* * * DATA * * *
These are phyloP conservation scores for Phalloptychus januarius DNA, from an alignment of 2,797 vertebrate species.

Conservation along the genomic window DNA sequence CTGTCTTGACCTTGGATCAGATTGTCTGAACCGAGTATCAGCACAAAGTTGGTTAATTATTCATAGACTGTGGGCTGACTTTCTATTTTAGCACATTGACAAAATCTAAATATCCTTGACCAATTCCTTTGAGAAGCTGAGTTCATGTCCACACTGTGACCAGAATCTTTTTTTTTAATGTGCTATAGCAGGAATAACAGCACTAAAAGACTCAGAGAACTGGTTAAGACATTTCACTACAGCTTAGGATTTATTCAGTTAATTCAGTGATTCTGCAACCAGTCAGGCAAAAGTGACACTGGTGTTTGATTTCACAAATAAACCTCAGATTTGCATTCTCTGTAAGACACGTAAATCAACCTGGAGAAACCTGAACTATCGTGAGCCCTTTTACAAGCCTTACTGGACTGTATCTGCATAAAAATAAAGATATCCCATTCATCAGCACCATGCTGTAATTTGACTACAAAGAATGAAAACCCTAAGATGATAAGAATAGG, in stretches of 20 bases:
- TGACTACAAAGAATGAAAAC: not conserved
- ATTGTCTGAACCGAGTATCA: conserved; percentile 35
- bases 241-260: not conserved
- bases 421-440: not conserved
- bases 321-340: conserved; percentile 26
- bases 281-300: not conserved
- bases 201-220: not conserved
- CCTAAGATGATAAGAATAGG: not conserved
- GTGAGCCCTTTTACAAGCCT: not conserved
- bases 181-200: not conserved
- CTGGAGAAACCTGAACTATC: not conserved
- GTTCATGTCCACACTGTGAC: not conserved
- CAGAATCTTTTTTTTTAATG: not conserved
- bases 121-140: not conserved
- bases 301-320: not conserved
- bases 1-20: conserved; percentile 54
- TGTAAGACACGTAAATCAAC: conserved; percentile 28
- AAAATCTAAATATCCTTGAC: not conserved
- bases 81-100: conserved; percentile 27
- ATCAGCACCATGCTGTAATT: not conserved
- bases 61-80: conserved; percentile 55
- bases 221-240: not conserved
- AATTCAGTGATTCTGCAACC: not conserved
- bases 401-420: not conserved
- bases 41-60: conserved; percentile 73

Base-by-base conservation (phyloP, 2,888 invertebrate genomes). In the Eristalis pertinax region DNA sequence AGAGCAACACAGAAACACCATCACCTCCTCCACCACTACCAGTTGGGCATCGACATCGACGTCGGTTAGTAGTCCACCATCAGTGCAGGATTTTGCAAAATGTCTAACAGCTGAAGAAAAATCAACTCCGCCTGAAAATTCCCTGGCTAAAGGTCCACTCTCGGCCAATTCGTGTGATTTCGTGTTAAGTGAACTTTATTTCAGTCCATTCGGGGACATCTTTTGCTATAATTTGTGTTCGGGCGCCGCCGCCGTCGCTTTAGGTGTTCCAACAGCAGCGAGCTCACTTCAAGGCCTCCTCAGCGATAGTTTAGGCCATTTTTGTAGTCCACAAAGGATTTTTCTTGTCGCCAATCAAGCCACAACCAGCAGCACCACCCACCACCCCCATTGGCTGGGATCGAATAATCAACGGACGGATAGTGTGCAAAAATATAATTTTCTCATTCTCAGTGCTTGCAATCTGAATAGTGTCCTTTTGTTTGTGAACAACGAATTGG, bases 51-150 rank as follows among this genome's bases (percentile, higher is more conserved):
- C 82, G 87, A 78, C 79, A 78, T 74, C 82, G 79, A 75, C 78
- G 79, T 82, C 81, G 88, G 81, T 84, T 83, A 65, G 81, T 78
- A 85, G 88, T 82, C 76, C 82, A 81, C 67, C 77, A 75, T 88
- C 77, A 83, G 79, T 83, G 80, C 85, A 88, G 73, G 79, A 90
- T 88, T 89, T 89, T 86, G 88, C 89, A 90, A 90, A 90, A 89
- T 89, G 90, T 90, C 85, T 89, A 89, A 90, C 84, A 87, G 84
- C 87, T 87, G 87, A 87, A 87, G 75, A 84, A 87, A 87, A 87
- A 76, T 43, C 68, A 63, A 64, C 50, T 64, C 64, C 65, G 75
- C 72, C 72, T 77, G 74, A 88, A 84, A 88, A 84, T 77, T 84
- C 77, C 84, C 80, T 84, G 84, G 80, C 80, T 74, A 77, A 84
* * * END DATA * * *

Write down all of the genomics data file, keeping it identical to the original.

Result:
These are phyloP conservation scores for Phalloptychus januarius DNA, from an alignment of 2,797 vertebrate species.

Conservation along the genomic window DNA sequence CTGTCTTGACCTTGGATCAGATTGTCTGAACCGAGTATCAGCACAAAGTTGGTTAATTATTCATAGACTGTGGGCTGACTTTCTATTTTAGCACATTGACAAAATCTAAATATCCTTGACCAATTCCTTTGAGAAGCTGAGTTCATGTCCACACTGTGACCAGAATCTTTTTTTTTAATGTGCTATAGCAGGAATAACAGCACTAAAAGACTCAGAGAACTGGTTAAGACATTTCACTACAGCTTAGGATTTATTCAGTTAATTCAGTGATTCTGCAACCAGTCAGGCAAAAGTGACACTGGTGTTTGATTTCACAAATAAACCTCAGATTTGCATTCTCTGTAAGACACGTAAATCAACCTGGAGAAACCTGAACTATCGTGAGCCCTTTTACAAGCCTTACTGGACTGTATCTGCATAAAAATAAAGATATCCCATTCATCAGCACCATGCTGTAATTTGACTACAAAGAATGAAAACCCTAAGATGATAAGAATAGG, in stretches of 20 bases:
- TGACTACAAAGAATGAAAAC: not conserved
- ATTGTCTGAACCGAGTATCA: conserved; percentile 35
- bases 241-260: not conserved
- bases 421-440: not conserved
- bases 321-340: conserved; percentile 26
- bases 281-300: not conserved
- bases 201-220: not conserved
- CCTAAGATGATAAGAATAGG: not conserved
- GTGAGCCCTTTTACAAGCCT: not conserved
- bases 181-200: not conserved
- CTGGAGAAACCTGAACTATC: not conserved
- GTTCATGTCCACACTGTGAC: not conserved
- CAGAATCTTTTTTTTTAATG: not conserved
- bases 121-140: not conserved
- bases 301-320: not conserved
- bases 1-20: conserved; percentile 54
- TGTAAGACACGTAAATCAAC: conserved; percentile 28
- AAAATCTAAATATCCTTGAC: not conserved
- bases 81-100: conserved; percentile 27
- ATCAGCACCATGCTGTAATT: not conserved
- bases 61-80: conserved; percentile 55
- bases 221-240: not conserved
- AATTCAGTGATTCTGCAACC: not conserved
- bases 401-420: not conserved
- bases 41-60: conserved; percentile 73

Base-by-base conservation (phyloP, 2,888 invertebrate genomes). In the Eristalis pertinax region DNA sequence AGAGCAACACAGAAACACCATCACCTCCTCCACCACTACCAGTTGGGCATCGACATCGACGTCGGTTAGTAGTCCACCATCAGTGCAGGATTTTGCAAAATGTCTAACAGCTGAAGAAAAATCAACTCCGCCTGAAAATTCCCTGGCTAAAGGTCCACTCTCGGCCAATTCGTGTGATTTCGTGTTAAGTGAACTTTATTTCAGTCCATTCGGGGACATCTTTTGCTATAATTTGTGTTCGGGCGCCGCCGCCGTCGCTTTAGGTGTTCCAACAGCAGCGAGCTCACTTCAAGGCCTCCTCAGCGATAGTTTAGGCCATTTTTGTAGTCCACAAAGGATTTTTCTTGTCGCCAATCAAGCCACAACCAGCAGCACCACCCACCACCCCCATTGGCTGGGATCGAATAATCAACGGACGGATAGTGTGCAAAAATATAATTTTCTCATTCTCAGTGCTTGCAATCTGAATAGTGTCCTTTTGTTTGTGAACAACGAATTGG, bases 51-150 rank as follows among this genome's bases (percentile, higher is more conserved):
- C 82, G 87, A 78, C 79, A 78, T 74, C 82, G 79, A 75, C 78
- G 79, T 82, C 81, G 88, G 81, T 84, T 83, A 65, G 81, T 78
- A 85, G 88, T 82, C 76, C 82, A 81, C 67, C 77, A 75, T 88
- C 77, A 83, G 79, T 83, G 80, C 85, A 88, G 73, G 79, A 90
- T 88, T 89, T 89, T 86, G 88, C 89, A 90, A 90, A 90, A 89
- T 89, G 90, T 90, C 85, T 89, A 89, A 90, C 84, A 87, G 84
- C 87, T 87, G 87, A 87, A 87, G 75, A 84, A 87, A 87, A 87
- A 76, T 43, C 68, A 63, A 64, C 50, T 64, C 64, C 65, G 75
- C 72, C 72, T 77, G 74, A 88, A 84, A 88, A 84, T 77, T 84
- C 77, C 84, C 80, T 84, G 84, G 80, C 80, T 74, A 77, A 84